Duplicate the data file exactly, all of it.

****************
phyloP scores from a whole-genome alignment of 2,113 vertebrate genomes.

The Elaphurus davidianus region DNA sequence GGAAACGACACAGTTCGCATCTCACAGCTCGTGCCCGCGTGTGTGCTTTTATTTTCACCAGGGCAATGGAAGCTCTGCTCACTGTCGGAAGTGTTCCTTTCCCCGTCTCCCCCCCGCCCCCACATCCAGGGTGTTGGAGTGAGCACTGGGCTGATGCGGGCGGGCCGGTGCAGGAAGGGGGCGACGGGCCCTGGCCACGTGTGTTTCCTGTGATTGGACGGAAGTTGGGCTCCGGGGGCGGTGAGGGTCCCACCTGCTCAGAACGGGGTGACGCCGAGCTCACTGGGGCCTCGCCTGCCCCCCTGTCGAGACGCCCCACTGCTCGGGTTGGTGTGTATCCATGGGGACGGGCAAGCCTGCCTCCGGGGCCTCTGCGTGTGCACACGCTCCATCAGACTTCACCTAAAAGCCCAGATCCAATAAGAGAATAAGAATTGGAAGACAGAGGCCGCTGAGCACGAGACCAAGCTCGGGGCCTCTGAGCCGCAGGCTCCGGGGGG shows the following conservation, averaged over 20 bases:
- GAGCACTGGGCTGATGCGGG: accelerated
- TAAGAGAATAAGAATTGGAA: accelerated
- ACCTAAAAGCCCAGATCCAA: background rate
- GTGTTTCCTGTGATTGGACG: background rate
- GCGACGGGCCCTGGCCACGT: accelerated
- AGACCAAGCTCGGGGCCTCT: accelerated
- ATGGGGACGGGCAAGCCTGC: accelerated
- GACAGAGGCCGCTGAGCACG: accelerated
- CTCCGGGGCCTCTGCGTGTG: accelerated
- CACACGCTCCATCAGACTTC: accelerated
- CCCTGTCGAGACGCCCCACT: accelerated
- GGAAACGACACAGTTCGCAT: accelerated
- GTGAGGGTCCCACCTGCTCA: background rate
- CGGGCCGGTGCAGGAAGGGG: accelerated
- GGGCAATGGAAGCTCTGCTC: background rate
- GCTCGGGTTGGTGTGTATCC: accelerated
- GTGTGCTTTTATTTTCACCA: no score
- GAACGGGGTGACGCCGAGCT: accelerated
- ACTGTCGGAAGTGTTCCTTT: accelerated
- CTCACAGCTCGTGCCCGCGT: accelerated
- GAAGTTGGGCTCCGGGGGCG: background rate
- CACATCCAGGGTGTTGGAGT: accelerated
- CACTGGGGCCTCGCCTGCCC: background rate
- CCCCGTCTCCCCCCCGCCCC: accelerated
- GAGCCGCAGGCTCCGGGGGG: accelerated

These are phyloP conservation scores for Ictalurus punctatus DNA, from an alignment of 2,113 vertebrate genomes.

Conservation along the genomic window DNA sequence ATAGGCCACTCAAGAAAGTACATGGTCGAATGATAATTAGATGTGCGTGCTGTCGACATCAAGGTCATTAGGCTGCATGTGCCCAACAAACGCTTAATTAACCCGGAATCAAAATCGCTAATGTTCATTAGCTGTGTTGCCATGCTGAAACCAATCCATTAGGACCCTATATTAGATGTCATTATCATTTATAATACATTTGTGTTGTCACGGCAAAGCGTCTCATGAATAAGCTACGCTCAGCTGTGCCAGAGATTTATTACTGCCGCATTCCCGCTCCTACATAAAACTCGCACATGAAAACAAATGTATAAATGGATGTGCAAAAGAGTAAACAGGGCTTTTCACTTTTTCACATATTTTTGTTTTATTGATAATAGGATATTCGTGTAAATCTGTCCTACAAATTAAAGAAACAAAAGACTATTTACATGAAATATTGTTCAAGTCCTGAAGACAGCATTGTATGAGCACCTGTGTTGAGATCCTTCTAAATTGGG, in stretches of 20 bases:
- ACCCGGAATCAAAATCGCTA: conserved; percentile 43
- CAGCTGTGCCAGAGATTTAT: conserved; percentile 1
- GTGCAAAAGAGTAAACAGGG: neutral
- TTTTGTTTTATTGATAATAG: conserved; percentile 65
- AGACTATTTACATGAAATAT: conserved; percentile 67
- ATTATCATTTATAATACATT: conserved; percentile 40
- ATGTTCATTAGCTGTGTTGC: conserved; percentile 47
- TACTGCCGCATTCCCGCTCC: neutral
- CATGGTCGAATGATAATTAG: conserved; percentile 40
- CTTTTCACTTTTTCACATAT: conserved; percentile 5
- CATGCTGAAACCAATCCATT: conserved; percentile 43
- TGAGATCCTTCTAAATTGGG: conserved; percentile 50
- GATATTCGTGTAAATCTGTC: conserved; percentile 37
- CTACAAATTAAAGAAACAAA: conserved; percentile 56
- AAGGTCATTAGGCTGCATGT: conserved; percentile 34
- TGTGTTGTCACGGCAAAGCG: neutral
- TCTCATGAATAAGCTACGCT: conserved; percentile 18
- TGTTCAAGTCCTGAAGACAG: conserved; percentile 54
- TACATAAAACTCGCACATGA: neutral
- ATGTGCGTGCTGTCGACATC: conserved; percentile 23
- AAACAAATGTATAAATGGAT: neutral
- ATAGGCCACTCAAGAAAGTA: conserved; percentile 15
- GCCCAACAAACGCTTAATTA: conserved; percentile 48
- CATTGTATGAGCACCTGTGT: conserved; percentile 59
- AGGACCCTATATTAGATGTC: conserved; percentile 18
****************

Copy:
phyloP scores from a whole-genome alignment of 2,113 vertebrate genomes.

The Elaphurus davidianus region DNA sequence GGAAACGACACAGTTCGCATCTCACAGCTCGTGCCCGCGTGTGTGCTTTTATTTTCACCAGGGCAATGGAAGCTCTGCTCACTGTCGGAAGTGTTCCTTTCCCCGTCTCCCCCCCGCCCCCACATCCAGGGTGTTGGAGTGAGCACTGGGCTGATGCGGGCGGGCCGGTGCAGGAAGGGGGCGACGGGCCCTGGCCACGTGTGTTTCCTGTGATTGGACGGAAGTTGGGCTCCGGGGGCGGTGAGGGTCCCACCTGCTCAGAACGGGGTGACGCCGAGCTCACTGGGGCCTCGCCTGCCCCCCTGTCGAGACGCCCCACTGCTCGGGTTGGTGTGTATCCATGGGGACGGGCAAGCCTGCCTCCGGGGCCTCTGCGTGTGCACACGCTCCATCAGACTTCACCTAAAAGCCCAGATCCAATAAGAGAATAAGAATTGGAAGACAGAGGCCGCTGAGCACGAGACCAAGCTCGGGGCCTCTGAGCCGCAGGCTCCGGGGGG shows the following conservation, averaged over 20 bases:
- GAGCACTGGGCTGATGCGGG: accelerated
- TAAGAGAATAAGAATTGGAA: accelerated
- ACCTAAAAGCCCAGATCCAA: background rate
- GTGTTTCCTGTGATTGGACG: background rate
- GCGACGGGCCCTGGCCACGT: accelerated
- AGACCAAGCTCGGGGCCTCT: accelerated
- ATGGGGACGGGCAAGCCTGC: accelerated
- GACAGAGGCCGCTGAGCACG: accelerated
- CTCCGGGGCCTCTGCGTGTG: accelerated
- CACACGCTCCATCAGACTTC: accelerated
- CCCTGTCGAGACGCCCCACT: accelerated
- GGAAACGACACAGTTCGCAT: accelerated
- GTGAGGGTCCCACCTGCTCA: background rate
- CGGGCCGGTGCAGGAAGGGG: accelerated
- GGGCAATGGAAGCTCTGCTC: background rate
- GCTCGGGTTGGTGTGTATCC: accelerated
- GTGTGCTTTTATTTTCACCA: no score
- GAACGGGGTGACGCCGAGCT: accelerated
- ACTGTCGGAAGTGTTCCTTT: accelerated
- CTCACAGCTCGTGCCCGCGT: accelerated
- GAAGTTGGGCTCCGGGGGCG: background rate
- CACATCCAGGGTGTTGGAGT: accelerated
- CACTGGGGCCTCGCCTGCCC: background rate
- CCCCGTCTCCCCCCCGCCCC: accelerated
- GAGCCGCAGGCTCCGGGGGG: accelerated

These are phyloP conservation scores for Ictalurus punctatus DNA, from an alignment of 2,113 vertebrate genomes.

Conservation along the genomic window DNA sequence ATAGGCCACTCAAGAAAGTACATGGTCGAATGATAATTAGATGTGCGTGCTGTCGACATCAAGGTCATTAGGCTGCATGTGCCCAACAAACGCTTAATTAACCCGGAATCAAAATCGCTAATGTTCATTAGCTGTGTTGCCATGCTGAAACCAATCCATTAGGACCCTATATTAGATGTCATTATCATTTATAATACATTTGTGTTGTCACGGCAAAGCGTCTCATGAATAAGCTACGCTCAGCTGTGCCAGAGATTTATTACTGCCGCATTCCCGCTCCTACATAAAACTCGCACATGAAAACAAATGTATAAATGGATGTGCAAAAGAGTAAACAGGGCTTTTCACTTTTTCACATATTTTTGTTTTATTGATAATAGGATATTCGTGTAAATCTGTCCTACAAATTAAAGAAACAAAAGACTATTTACATGAAATATTGTTCAAGTCCTGAAGACAGCATTGTATGAGCACCTGTGTTGAGATCCTTCTAAATTGGG, in stretches of 20 bases:
- ACCCGGAATCAAAATCGCTA: conserved; percentile 43
- CAGCTGTGCCAGAGATTTAT: conserved; percentile 1
- GTGCAAAAGAGTAAACAGGG: neutral
- TTTTGTTTTATTGATAATAG: conserved; percentile 65
- AGACTATTTACATGAAATAT: conserved; percentile 67
- ATTATCATTTATAATACATT: conserved; percentile 40
- ATGTTCATTAGCTGTGTTGC: conserved; percentile 47
- TACTGCCGCATTCCCGCTCC: neutral
- CATGGTCGAATGATAATTAG: conserved; percentile 40
- CTTTTCACTTTTTCACATAT: conserved; percentile 5
- CATGCTGAAACCAATCCATT: conserved; percentile 43
- TGAGATCCTTCTAAATTGGG: conserved; percentile 50
- GATATTCGTGTAAATCTGTC: conserved; percentile 37
- CTACAAATTAAAGAAACAAA: conserved; percentile 56
- AAGGTCATTAGGCTGCATGT: conserved; percentile 34
- TGTGTTGTCACGGCAAAGCG: neutral
- TCTCATGAATAAGCTACGCT: conserved; percentile 18
- TGTTCAAGTCCTGAAGACAG: conserved; percentile 54
- TACATAAAACTCGCACATGA: neutral
- ATGTGCGTGCTGTCGACATC: conserved; percentile 23
- AAACAAATGTATAAATGGAT: neutral
- ATAGGCCACTCAAGAAAGTA: conserved; percentile 15
- GCCCAACAAACGCTTAATTA: conserved; percentile 48
- CATTGTATGAGCACCTGTGT: conserved; percentile 59
- AGGACCCTATATTAGATGTC: conserved; percentile 18